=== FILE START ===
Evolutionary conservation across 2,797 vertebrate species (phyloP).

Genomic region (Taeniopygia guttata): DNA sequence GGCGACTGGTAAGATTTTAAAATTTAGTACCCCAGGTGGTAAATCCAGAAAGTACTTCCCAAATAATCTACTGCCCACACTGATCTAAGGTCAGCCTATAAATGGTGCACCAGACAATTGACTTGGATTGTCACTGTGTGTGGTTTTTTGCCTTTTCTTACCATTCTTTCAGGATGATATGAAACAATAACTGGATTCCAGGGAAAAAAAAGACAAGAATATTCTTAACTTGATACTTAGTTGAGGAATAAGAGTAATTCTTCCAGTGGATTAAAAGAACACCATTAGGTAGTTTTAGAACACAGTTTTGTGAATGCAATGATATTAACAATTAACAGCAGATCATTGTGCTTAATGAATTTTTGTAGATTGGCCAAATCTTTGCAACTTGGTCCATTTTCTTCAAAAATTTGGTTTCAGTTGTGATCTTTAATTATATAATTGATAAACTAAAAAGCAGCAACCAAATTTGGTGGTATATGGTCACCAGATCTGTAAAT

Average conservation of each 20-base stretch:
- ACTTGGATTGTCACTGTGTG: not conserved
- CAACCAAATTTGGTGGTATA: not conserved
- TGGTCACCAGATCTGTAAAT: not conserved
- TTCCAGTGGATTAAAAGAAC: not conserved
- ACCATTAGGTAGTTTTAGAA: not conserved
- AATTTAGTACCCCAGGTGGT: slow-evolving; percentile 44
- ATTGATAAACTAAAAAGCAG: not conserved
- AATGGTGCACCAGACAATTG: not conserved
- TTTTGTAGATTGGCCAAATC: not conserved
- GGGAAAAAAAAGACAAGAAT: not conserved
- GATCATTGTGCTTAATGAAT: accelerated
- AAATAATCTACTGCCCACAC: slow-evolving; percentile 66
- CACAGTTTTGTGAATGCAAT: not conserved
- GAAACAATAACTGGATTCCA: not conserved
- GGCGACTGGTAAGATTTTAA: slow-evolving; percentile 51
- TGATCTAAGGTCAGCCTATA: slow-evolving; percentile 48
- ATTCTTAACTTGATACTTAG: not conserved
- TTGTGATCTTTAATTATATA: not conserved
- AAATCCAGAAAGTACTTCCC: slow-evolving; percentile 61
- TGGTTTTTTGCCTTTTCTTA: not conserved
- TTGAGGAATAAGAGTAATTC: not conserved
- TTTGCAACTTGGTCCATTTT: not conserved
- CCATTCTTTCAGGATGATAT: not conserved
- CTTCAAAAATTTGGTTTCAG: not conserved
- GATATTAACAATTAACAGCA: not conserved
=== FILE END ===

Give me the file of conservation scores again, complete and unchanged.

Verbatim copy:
Evolutionary conservation across 2,797 vertebrate species (phyloP).

Genomic region (Taeniopygia guttata): DNA sequence GGCGACTGGTAAGATTTTAAAATTTAGTACCCCAGGTGGTAAATCCAGAAAGTACTTCCCAAATAATCTACTGCCCACACTGATCTAAGGTCAGCCTATAAATGGTGCACCAGACAATTGACTTGGATTGTCACTGTGTGTGGTTTTTTGCCTTTTCTTACCATTCTTTCAGGATGATATGAAACAATAACTGGATTCCAGGGAAAAAAAAGACAAGAATATTCTTAACTTGATACTTAGTTGAGGAATAAGAGTAATTCTTCCAGTGGATTAAAAGAACACCATTAGGTAGTTTTAGAACACAGTTTTGTGAATGCAATGATATTAACAATTAACAGCAGATCATTGTGCTTAATGAATTTTTGTAGATTGGCCAAATCTTTGCAACTTGGTCCATTTTCTTCAAAAATTTGGTTTCAGTTGTGATCTTTAATTATATAATTGATAAACTAAAAAGCAGCAACCAAATTTGGTGGTATATGGTCACCAGATCTGTAAAT

Average conservation of each 20-base stretch:
- ACTTGGATTGTCACTGTGTG: not conserved
- CAACCAAATTTGGTGGTATA: not conserved
- TGGTCACCAGATCTGTAAAT: not conserved
- TTCCAGTGGATTAAAAGAAC: not conserved
- ACCATTAGGTAGTTTTAGAA: not conserved
- AATTTAGTACCCCAGGTGGT: slow-evolving; percentile 44
- ATTGATAAACTAAAAAGCAG: not conserved
- AATGGTGCACCAGACAATTG: not conserved
- TTTTGTAGATTGGCCAAATC: not conserved
- GGGAAAAAAAAGACAAGAAT: not conserved
- GATCATTGTGCTTAATGAAT: accelerated
- AAATAATCTACTGCCCACAC: slow-evolving; percentile 66
- CACAGTTTTGTGAATGCAAT: not conserved
- GAAACAATAACTGGATTCCA: not conserved
- GGCGACTGGTAAGATTTTAA: slow-evolving; percentile 51
- TGATCTAAGGTCAGCCTATA: slow-evolving; percentile 48
- ATTCTTAACTTGATACTTAG: not conserved
- TTGTGATCTTTAATTATATA: not conserved
- AAATCCAGAAAGTACTTCCC: slow-evolving; percentile 61
- TGGTTTTTTGCCTTTTCTTA: not conserved
- TTGAGGAATAAGAGTAATTC: not conserved
- TTTGCAACTTGGTCCATTTT: not conserved
- CCATTCTTTCAGGATGATAT: not conserved
- CTTCAAAAATTTGGTTTCAG: not conserved
- GATATTAACAATTAACAGCA: not conserved